Diagram of Engis Skull
(Screenshot taken from


While browsing through the citizen science project website, I found a drawn diagram that depicted the cranium of an earlier form of man. The skull that I examined was found by Dr. Philippe-Charles Schmerling in 1829. The skull was found in Engis, Belgium in a cave – the human skull was surrounded by stone tools and other remains of recently extinct animals: a cave bear and a cave hyena. The skull was decidedly very old, but its exact antiquity remained unknown at that time due to a limit of the geological and chemical evidence that could be produced. What I found particularly interesting about the Engis cranium is that it is dolichocephalic and resembles other cranium found in Europe, but is not “boat-shaped” like the other cranium found in Scotland that were later attributed to the Stone Period. Even more interesting, is that the skull would have been completely overlooked had it not been originally mistaken for the skull of a contemporary cave bear or mammoth.


Excerpt from article that mentions the finding of the Engis Skull
(Screenshot taken from


I believe this goes to show that great scientific discoveries have at times been caused by a series of happy accidents or just plain serendipity. Indeed, Schmerling’s discovery was great, if nothing short of ground-breaking as it was the first neanderthal skull to ever be found. Later in 1833, Schmerling published his findings in the Awirs cave and suggested that the skull was representative of earlier forms of man and that these primitive men hunted the now extinct animals with the stone tools also found in the cave. This was all, Schmerling argued, indicative that human antiquity was older than the biblical age of the earth of approximately 6000 years. Indeed, this was one of the first arguments for great human antiquity that arose from archaeological evidence.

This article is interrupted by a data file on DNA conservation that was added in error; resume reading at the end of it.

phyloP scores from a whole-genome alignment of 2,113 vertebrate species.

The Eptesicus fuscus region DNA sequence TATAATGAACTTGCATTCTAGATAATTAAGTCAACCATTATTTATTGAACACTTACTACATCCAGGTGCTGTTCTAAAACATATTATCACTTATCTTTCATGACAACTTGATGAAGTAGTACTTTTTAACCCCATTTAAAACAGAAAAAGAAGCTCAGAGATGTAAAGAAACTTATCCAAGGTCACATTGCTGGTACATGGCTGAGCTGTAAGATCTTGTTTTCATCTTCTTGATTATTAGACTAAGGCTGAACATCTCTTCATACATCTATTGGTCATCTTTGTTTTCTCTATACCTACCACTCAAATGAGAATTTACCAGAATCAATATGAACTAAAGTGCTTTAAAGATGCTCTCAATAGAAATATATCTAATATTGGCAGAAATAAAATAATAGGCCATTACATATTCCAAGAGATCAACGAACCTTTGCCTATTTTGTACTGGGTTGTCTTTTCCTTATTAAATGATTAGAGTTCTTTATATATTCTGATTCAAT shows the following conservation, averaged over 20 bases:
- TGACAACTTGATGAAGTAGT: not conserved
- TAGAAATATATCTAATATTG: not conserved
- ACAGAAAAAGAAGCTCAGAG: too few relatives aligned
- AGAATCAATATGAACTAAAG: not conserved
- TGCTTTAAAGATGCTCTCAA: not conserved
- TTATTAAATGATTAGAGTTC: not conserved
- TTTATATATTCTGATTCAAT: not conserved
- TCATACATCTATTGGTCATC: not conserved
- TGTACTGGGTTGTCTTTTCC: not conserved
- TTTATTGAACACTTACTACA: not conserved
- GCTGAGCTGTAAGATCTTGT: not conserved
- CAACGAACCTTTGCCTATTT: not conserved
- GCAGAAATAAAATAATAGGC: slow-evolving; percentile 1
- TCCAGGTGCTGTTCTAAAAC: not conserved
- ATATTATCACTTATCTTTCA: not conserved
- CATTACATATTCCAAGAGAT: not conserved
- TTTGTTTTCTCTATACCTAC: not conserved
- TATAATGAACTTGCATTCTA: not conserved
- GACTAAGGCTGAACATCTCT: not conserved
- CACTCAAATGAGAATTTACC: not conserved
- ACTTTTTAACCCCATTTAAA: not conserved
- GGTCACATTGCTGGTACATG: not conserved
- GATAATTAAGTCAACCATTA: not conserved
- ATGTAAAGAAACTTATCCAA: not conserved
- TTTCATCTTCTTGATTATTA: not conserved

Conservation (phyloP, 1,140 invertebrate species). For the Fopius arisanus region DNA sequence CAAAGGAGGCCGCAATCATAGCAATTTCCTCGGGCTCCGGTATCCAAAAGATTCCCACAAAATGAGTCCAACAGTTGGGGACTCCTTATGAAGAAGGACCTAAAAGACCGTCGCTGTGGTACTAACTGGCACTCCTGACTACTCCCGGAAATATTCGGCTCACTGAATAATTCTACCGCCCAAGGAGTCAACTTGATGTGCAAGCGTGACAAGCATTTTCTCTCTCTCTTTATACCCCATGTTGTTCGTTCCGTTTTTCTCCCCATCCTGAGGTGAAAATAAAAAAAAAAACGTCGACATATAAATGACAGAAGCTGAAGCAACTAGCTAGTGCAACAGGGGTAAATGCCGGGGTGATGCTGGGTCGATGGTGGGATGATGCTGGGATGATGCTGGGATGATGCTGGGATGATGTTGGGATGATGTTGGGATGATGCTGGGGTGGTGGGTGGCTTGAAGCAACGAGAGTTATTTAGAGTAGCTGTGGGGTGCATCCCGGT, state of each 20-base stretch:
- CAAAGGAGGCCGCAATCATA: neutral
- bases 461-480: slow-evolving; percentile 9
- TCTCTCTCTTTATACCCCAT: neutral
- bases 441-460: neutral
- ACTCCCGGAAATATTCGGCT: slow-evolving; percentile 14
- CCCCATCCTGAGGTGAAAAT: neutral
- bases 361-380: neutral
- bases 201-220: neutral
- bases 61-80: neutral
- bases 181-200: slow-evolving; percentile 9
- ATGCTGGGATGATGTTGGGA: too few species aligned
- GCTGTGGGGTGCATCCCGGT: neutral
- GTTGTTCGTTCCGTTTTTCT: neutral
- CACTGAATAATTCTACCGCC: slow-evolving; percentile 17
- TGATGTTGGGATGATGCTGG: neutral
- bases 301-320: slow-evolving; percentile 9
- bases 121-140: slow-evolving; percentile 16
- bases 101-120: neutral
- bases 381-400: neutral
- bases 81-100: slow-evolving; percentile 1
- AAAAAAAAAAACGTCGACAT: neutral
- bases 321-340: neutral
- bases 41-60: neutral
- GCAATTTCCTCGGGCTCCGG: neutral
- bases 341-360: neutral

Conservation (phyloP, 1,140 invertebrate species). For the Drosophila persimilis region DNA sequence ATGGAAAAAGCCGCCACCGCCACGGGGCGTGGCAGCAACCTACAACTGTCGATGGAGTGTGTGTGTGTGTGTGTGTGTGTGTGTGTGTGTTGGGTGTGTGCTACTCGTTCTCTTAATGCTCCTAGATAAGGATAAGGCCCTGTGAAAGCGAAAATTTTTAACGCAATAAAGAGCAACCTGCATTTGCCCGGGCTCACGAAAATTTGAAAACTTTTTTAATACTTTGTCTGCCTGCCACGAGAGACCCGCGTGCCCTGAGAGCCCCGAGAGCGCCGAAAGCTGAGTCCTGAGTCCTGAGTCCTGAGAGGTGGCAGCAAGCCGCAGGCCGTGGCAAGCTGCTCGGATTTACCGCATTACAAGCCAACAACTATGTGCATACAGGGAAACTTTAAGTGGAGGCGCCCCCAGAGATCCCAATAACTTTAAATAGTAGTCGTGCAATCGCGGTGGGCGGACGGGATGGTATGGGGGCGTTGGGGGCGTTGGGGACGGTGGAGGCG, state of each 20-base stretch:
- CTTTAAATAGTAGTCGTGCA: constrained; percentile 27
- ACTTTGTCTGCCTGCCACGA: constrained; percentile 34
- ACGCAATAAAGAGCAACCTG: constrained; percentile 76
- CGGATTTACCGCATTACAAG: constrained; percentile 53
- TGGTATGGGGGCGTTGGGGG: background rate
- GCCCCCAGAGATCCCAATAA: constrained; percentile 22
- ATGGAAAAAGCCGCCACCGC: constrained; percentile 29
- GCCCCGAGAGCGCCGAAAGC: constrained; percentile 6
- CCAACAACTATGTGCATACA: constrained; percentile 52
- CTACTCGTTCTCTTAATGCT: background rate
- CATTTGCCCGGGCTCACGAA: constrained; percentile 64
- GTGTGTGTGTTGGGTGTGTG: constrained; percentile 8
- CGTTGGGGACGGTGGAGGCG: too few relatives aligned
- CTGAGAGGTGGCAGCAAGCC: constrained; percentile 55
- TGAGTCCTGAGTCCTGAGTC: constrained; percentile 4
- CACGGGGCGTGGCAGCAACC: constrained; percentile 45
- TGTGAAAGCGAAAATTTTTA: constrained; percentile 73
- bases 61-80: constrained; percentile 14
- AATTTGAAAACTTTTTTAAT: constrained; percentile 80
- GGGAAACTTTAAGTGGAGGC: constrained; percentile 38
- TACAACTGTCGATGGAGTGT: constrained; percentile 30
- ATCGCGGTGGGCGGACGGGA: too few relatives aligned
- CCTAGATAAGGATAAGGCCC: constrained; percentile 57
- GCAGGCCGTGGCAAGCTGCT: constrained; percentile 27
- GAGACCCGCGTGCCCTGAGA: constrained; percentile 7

However unfortunately, Schmerling was unsuccessful in convincing others of his findings. We have to take into account that Schmerling’s findings occurred nearly three decades before Darwin’s release of “The Origin of Species.” Notions of anthropogenesis and evolution were not largely accepted during Schmerling’s time, and as such, he was not recognized for his work until after his death. Nevertheless, his findings deeply challenged the status quo of the time – that not only had humans lived on this earth for longer than 6000 years, but that they underwent evolution as well. Of course his work and others in his field remain incredibly salient to this day – without their documented findings we would not understand and be able to map out the history of anthropogeny. If this information were lost, I believe we would eventually default back to earlier beliefs of Genesis as the origin of man, and in turn we would lose all the progress we have made in furthering our understanding of creation. Furthermore, the digitization of this scientific information is increasingly important so that we may be able to preserve this knowledge for future generations. Digitizing information and storing it on the internet ensures that it cannot be lost as easily as say when vast seas of knowledge were burned during the Dark Ages. Now that we have the technology to not only preserve the information safely, but also distribute it on an open and accessible platform, it allows the general populace to access scientific records and scientific findings. Citizen science projects allow for just that – the participation of the general populace in furthering the preservation and recordation of science for years to come. Through these projects, not only are we able to get the general populace involved, but we may educate them, and perhaps even more importantly we may foster a love and interest in science. Therefore, I humbly maintain the opinion that science shouldn’t be just for the scientists.